BlackBerry gearing up for more cutbacks across all departments: report

BlackBerry gearing up for more cutbacks across all departments: report

Summary: The beleaguered Canadian phone maker is expected to slash its workforce by as much as 40 percent before the end of the year.


Despite lots of hope being exuded (or rather, advertised) with new BlackBerry 10 devices, things have gone from bad to worse (again) for the mobile company.

The Wall Street Journal reported on Wednesday that BlackBerry is gearing up for staff cutbacks across all departments, which should affect "several thousand employees," based on information provided by its sources.

Overall, the beleaguered Canadian phone maker is expected to slash its workforce by as much as 40 percent before the end of the year.

According to BlackBerry's currently published figures, the employee base stands at roughly 12,700 as of March 2013.

That said, if the layoffs go in stages as reported, BlackBerry will be letting go of nearly 5,080 employees soon.

BlackBerry shares were down by approximately one percent initially after news hit the wires this afternoon.

BlackBerry, formerly known as Research In Motion in just one of many attempts to revive itself, has been on a downward spiral for years now -- no secret to anyone from closely-following analysts to the average mobile tech consumer.

Despite often being pegged as the gold standard when it comes to mobile security for enterprise and government purposes, the BlackBerry platform has fallen behind Apple's iOS and Google's Android ecosystem with consumers.

That trend has since picked up in the business world too as BYOD trends have infiltrated the workplace with many IT departments (sometimes begrudgingly) responding with support.

Topics: Mobility, BlackBerry, Smartphones, IT Employment, Tech Industry

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  • Failberry

    What a joke of a company this is. They were the market leader, laughed at their competition instead of taking them seriously, and refused to change until it was too late - now they're reaping what they sowed.
  • They won't retain enough corporate memory

    to remain viable with those kinds of cuts. We've seen this before - at Nortel. They cut so deep that there was insufficient engineering talent left to sustain the products, let alone innovate further on them. And without corporate memory of what has gone into the products, features will decay or be replaced (when no one knows how the old one worked.)

    I wasn't in the "BlackBerry is doomed" camp before this. I now am - quite firmly.
    • This is prep for sale. There will be no future products

      So no need for memory or engineering talent. It's going to be patent licensing from here on out. And selling qnx, probably to HP :)
      Johnny Vegas
  • should have adopted android

    and also sued M$ and apple for stealing their IP. Now it's too late for that.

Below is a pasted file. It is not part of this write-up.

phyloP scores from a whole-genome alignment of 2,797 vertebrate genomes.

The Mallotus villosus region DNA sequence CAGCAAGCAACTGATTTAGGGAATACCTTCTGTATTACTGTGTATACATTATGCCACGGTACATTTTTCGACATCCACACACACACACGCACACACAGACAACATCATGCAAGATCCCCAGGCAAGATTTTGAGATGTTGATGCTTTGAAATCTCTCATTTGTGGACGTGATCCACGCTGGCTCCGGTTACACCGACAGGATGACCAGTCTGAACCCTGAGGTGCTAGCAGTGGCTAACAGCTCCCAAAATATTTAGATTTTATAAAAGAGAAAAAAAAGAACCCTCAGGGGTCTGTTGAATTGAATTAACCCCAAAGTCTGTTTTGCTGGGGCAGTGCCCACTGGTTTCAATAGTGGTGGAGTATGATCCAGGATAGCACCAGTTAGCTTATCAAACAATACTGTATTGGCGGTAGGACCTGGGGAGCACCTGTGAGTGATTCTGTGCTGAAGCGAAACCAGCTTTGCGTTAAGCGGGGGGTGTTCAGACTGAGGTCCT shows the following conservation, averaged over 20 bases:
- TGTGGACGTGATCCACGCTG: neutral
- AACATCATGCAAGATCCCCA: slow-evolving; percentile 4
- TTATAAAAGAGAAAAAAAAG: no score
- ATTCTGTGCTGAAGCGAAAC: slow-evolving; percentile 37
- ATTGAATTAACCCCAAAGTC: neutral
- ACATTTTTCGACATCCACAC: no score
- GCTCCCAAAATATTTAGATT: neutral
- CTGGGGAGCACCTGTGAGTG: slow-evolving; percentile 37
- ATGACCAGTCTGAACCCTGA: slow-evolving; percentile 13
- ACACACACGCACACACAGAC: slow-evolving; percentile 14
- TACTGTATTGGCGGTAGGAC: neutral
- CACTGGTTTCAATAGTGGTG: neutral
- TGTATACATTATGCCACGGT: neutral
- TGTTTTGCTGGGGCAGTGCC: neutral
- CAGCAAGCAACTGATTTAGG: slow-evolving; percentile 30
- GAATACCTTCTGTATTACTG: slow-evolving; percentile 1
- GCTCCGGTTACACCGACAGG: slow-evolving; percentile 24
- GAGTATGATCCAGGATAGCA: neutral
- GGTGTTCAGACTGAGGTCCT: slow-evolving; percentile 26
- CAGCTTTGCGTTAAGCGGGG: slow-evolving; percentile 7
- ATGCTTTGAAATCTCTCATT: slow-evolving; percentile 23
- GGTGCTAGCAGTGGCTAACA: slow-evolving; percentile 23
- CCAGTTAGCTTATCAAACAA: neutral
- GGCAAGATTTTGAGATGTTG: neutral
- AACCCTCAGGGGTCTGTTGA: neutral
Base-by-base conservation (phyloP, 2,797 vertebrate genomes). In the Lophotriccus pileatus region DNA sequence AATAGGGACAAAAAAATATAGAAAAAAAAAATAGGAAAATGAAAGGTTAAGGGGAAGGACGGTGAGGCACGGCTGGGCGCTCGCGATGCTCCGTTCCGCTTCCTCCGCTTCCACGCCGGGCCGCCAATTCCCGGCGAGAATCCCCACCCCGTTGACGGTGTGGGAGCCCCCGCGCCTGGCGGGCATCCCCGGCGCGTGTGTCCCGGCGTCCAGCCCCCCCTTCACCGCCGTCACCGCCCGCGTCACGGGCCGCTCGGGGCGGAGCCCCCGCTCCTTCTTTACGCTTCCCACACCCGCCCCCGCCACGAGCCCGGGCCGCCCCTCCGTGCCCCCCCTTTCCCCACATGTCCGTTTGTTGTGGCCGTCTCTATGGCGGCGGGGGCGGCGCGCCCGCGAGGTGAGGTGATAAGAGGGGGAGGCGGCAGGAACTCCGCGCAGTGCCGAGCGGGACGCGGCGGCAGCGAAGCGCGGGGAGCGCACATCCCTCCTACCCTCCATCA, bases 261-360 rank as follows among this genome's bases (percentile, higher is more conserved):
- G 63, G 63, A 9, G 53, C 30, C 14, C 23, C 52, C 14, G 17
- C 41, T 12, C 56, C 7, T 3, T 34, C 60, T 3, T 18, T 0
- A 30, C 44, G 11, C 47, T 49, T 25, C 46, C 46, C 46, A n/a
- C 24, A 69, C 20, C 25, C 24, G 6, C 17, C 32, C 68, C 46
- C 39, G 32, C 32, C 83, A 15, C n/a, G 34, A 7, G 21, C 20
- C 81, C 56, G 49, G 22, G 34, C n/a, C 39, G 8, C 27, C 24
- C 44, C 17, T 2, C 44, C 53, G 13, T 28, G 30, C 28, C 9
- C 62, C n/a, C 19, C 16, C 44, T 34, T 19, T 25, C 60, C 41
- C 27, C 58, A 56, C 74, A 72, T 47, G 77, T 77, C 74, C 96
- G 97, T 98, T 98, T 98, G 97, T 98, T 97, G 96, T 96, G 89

LlNUX Geek
  • my company

    Recently issued me a Q10 as a work phone. It is more frustrating than productive. I cannot think of one positive comment to make. Had BB released a winning design, they might have had a chance to hold on to some longstanding customers. Put a fork in them. They're done.
    • Please share

      We've been deploying BB10 for the past month and I've had nothing but positive feedback from our user base so curious what you find not productive? Perhaps you had little to no training on how to use BB10 as it quite different from legacy Blackberry. The gesture and hub workflow take a little time to adjust to and let go of the in and out App mentality.

      At this point and I have and use every major mobile platform I can navigate BB10 with speed not possible on the other platforms. Do I wish it had more consumer App support and was more popular with developers - sure. But it's still a solid device for it's purpose.

      Love more detail from your perspective
      • The "you should have been properly trained on it" argument...

        ... is the same one made by MS shills about the disaster that is Windows 8. I even heard some go so far as to say "spend a solid hour taking the time to learn it and then it becomes easy as pie". I shouldn't have to RE-LEARN something that ought to be intuitive and has already existed for decades. It should be intuitive right from the beginning. *Especially* with something as critical as a business communications device. The lifeblood of your employees' daily interaction.
  • Web site Analytics

    It's pretty shocking to see via Ghostery there are some 40+ trackers in use on your website.
  • Blackberry

    It's a great shame that BB is in trouble - their OS is more intuitive and I find more functional than Android. I've had 3 BBs over many years and reliability has been excellent. They do the job and do it well. Android is very pretty and has loads of Apps but comes with irritating and useless add ons. Security is better on BB but their customer service is hopeless, unless you're an enterprise user, they never reply to technical questions. The writing was on the wall and this upgrade I switched to Android simply because I didn't want a new BB when it seemed BB would not be around in a year or so